Set in Scotland during the first years of World War II, Andrew Muir‘s 2018 short film, Turning Tide, tells the story of a peculiar encounter between David, a ten-year-old Scottish boy (played by Patrick McLaughlin), and an injured German pilot.
The movie manages to capture and hold one’s attention predominately thanks to the sense of suspense sustained throughout the story by utilizing a sharp mixture of orchestral musical arrangements and editing. Gradual, methodical pacing and close-ups on the character’s faces showing their emotions, or on some action about to be performed, are the suspense building techniques utilized by the filmmakers.
One can’t help but feel empathy towards Patrick McLaughlin’s character. The curious nature of the young boy and the innocence of his tender years are easily read by observing his facial expressions — as they portray his interest, confusion, determination or fear.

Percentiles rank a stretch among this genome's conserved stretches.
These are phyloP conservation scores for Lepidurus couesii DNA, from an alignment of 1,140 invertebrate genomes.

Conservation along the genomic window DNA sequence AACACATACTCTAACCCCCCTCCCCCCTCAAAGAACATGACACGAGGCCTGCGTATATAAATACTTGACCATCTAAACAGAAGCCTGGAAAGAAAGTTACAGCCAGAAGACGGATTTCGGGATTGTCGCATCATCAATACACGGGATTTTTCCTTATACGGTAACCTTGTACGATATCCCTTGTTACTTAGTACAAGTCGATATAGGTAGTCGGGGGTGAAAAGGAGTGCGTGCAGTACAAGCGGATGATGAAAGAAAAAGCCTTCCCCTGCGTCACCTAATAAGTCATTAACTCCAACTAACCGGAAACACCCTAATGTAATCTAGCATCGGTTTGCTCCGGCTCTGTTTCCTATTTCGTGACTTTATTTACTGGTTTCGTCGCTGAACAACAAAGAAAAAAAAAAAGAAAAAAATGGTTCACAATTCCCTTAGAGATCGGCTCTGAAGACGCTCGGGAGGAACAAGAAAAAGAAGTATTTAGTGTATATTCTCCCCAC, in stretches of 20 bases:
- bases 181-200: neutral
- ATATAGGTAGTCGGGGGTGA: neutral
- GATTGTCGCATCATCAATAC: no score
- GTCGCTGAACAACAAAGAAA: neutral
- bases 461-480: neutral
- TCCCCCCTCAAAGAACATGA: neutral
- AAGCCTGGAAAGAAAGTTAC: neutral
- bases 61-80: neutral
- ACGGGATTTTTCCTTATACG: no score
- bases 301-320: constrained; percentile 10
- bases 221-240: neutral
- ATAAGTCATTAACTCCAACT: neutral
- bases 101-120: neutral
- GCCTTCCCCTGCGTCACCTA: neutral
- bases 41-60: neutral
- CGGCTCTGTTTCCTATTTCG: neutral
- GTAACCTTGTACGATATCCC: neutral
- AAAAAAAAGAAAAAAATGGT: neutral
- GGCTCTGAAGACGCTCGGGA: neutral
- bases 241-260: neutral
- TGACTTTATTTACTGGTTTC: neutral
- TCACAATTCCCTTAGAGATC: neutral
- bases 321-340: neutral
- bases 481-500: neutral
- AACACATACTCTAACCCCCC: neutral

The best feature of the film is undoubtedly its striking cinematography. Most scenes are aesthetically pleasing — in fact utterly beautiful to look at, skillfully composed, and shot from a variety of angles.
Unfortunately, the film’s finale doesn’t match the overall quality of the picture. While it highlights the Coming-of-Age nature of the story, it somehow misses the chance to bring in the additional drama that could have further enhanced the film’s impact on its viewers.